Monday, July 18, 2022

A Flashback from 2010

For what I want to write to make sense, you've got to understand where we were to understand where we are now. The progression has to be measured so here's a post from an experience I had from 2010.v 

Over the past weekend I was the assistant race director at the Rock Island Grand Prix kart race, the largest street race in America, and had a most unique, and sad experience.

Several months ago, I posted an article titled, "I'm sorry..." in which I describe some of the social issues I know I have and still have issues with. This, sadly, is not a sequel to that article. This time I was not the one apologizing.

The Rock Island Grand Prix is one of my favorite race weekends because of how close the audience is. I am not sure at the actual numbers, but the numbers are in the multiple thousands. Why so many? As my photo I took in 2006 illustrates, the RIGP is a street race ran on public streets.

I am stationed in turn three and after one of the early races a spectator called me over to ask what my blue flag with orange stripe meant. I explained it and then she asked me if displaying the blue flag at street races was my day job.

This woman was in her mid 30's, give or take 13 years as I am awful at ages, and I figured this was going to be a "typical" conversation people have. How fast a conversation can change.

I told this woman that I am a Community Education Specialist for a non-profit in the autism field in Saint Louis. She asked what that meant, and I told her. She asked what makes me qualified to be in such a position and I told her that I am an author and that I am on the autism spectrum.

Her response? "I'm sorry."

I'm sorry? For what? I was taken aback by that comment, and I was unable to respond. I don't know if I was offended or saddened. Whatever I was, I was frozen because no one has ever apologized or expressed sympathy to me for being on the autism spectrum, and they shouldn't.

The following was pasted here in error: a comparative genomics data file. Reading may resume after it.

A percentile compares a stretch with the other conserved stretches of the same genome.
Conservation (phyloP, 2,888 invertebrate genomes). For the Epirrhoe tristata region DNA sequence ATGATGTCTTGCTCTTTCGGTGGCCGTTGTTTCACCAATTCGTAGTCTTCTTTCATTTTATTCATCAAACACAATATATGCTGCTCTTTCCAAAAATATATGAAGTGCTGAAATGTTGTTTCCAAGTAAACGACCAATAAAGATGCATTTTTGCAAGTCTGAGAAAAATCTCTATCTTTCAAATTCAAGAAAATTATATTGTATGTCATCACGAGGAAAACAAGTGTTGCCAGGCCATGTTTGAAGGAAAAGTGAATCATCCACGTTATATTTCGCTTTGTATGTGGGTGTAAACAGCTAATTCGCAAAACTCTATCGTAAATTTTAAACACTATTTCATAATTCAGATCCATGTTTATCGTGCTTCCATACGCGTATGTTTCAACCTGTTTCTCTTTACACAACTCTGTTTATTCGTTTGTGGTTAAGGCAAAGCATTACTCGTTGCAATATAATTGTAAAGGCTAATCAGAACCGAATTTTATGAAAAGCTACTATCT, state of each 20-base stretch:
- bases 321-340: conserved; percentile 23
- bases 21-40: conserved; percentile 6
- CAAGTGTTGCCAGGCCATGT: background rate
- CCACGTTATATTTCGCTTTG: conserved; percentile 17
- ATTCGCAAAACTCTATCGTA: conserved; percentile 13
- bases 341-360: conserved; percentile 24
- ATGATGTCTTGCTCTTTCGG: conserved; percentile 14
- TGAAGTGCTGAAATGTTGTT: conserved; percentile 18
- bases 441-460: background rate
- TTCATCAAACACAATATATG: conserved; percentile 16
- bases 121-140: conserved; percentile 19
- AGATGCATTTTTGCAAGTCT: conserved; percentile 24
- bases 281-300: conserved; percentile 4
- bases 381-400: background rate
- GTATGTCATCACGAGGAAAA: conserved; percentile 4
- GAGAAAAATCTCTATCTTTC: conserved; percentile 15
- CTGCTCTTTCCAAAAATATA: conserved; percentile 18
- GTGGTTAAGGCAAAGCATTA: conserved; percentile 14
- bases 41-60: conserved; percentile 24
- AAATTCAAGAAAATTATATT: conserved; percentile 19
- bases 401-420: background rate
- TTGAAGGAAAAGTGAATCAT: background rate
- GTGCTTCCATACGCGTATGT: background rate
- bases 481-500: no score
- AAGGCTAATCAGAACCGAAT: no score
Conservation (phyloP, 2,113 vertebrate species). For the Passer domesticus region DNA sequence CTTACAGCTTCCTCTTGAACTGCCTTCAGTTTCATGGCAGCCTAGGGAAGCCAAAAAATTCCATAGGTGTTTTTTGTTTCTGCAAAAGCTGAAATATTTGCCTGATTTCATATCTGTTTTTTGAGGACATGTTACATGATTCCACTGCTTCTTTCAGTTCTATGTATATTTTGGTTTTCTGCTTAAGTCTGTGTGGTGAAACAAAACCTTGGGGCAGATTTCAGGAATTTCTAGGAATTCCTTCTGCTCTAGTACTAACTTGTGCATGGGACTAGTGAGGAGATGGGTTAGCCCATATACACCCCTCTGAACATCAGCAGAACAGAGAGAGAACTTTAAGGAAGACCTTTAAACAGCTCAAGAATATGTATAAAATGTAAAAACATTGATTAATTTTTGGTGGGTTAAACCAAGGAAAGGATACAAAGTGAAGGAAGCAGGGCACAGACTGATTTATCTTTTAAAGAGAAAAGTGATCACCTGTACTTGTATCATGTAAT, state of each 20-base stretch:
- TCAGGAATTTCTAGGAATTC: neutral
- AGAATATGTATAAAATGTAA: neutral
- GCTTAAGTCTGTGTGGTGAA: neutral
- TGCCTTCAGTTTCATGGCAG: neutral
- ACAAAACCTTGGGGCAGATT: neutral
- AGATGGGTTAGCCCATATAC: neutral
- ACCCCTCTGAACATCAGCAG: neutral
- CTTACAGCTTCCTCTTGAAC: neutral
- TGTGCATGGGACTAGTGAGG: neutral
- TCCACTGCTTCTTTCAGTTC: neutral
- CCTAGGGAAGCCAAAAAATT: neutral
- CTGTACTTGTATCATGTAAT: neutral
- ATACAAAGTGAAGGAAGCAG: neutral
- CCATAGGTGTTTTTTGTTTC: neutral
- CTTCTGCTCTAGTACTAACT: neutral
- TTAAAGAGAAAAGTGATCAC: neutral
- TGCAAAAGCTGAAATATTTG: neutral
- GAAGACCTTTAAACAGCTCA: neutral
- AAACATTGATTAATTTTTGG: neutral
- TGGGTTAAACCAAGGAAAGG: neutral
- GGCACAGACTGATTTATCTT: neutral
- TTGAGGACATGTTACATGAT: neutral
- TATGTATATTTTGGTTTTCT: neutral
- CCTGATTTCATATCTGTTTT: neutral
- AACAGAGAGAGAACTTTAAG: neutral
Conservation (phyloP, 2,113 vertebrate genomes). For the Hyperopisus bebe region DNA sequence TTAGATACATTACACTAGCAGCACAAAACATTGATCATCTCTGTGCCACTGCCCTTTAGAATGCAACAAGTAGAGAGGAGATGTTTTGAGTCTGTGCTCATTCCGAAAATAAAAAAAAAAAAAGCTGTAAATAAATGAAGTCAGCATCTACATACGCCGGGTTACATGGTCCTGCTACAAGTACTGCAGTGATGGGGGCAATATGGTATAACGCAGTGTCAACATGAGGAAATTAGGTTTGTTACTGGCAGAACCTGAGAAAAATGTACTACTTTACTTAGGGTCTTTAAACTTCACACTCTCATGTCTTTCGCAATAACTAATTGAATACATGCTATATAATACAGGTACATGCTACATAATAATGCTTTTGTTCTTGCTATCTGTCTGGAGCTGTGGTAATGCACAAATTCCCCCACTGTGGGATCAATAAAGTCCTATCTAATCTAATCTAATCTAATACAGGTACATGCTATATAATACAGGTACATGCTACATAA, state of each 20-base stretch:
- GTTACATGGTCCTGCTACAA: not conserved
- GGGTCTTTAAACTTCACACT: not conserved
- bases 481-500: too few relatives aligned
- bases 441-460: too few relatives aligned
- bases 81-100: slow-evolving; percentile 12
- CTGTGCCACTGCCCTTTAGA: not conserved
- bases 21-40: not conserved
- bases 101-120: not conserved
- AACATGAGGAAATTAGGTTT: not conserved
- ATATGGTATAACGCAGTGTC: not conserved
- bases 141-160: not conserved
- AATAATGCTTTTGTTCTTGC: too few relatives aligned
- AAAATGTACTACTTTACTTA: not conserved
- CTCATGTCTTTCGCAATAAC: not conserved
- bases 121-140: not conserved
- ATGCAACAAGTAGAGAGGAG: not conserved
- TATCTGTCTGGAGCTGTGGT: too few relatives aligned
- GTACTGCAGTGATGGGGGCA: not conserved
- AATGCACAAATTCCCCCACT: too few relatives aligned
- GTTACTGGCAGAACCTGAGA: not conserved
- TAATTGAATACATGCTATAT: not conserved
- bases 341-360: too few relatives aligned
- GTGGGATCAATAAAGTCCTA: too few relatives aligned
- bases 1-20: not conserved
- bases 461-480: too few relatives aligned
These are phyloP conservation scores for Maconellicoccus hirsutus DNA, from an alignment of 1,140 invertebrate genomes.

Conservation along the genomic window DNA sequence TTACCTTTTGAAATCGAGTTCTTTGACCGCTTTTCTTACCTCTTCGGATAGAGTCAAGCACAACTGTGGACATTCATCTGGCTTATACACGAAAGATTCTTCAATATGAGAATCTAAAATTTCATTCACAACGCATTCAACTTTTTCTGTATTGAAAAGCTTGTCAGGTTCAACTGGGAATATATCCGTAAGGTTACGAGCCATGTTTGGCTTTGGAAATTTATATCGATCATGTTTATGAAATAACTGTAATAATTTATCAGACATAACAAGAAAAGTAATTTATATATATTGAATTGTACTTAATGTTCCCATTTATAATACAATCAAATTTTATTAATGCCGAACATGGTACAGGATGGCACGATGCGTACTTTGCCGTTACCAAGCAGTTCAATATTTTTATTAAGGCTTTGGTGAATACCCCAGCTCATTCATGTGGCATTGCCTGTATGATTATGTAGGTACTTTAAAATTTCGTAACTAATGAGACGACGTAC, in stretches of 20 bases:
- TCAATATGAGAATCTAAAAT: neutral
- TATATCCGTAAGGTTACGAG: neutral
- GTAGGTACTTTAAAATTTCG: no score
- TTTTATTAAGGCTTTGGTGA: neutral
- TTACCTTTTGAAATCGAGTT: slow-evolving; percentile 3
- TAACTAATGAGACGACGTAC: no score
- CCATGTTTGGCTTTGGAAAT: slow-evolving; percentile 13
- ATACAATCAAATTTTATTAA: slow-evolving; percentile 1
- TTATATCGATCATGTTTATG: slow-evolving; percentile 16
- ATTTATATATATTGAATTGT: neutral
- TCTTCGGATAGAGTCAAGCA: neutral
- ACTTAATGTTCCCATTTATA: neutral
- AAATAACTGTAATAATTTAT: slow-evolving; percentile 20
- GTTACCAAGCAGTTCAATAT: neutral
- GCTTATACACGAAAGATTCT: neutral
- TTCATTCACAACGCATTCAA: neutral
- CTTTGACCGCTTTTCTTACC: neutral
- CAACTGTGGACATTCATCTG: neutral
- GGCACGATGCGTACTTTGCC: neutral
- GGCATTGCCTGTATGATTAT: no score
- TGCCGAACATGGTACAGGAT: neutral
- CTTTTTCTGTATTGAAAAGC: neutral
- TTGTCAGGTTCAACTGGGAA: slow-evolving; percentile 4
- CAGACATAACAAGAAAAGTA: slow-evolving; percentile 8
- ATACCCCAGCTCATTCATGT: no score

Is there that big of a fear of the word "autism?" I had my sunglasses on and was making partial eye contact and the look on her face was one of true pity; like I was a disappointment or a defect.

Words eluded me. I just stood there oblivious as to what to say next. I now realize that was the prime opportunity to be a Community Education Specialist. But how does one react when one apologizes for who I am? I reacted by simply returning to my post some 10 feet away and waiting for the next race to start.

I now know what to say and that's why I am writing today. There is nothing to be sorry about! I am going to be honest and say that, yes, there are challenges, but other things come easy. Most of the time I am happy as can be and have a wonderful time lost in thought. There are times where the only word that can describe my perception of social situations would be "confused" but I have grown to accept this and am always challenging myself to become a little bit more adept at the art.

It is because of my Asperger's Syndrome that allows me to write. I have one semester of community college to my credit and there is no obvious reason as to why I am able to write at the quality and quantity that I do.

It is because of my Asperger's Syndrome that I have all the race official positions I have. My reflexes and ability to hyper-focus allows me to excel at these positions.

I am who I am and a part of me has Asperger's Syndrome. I see it as a strength, most of the time, so please tell me why you are sorry. It isn't that bad, and I would not trade it in to be normal even if I were offered an insane amount of money.

If this perception of autism, this need for this woman to apologize, is prevalent then my job just become more important. I never once had any event like this happen, and now it has. Next time someone apologizes to me I will be ready, and I will simply ask, "Why? I am happy as myself. Do you think I am wrong for being me?"


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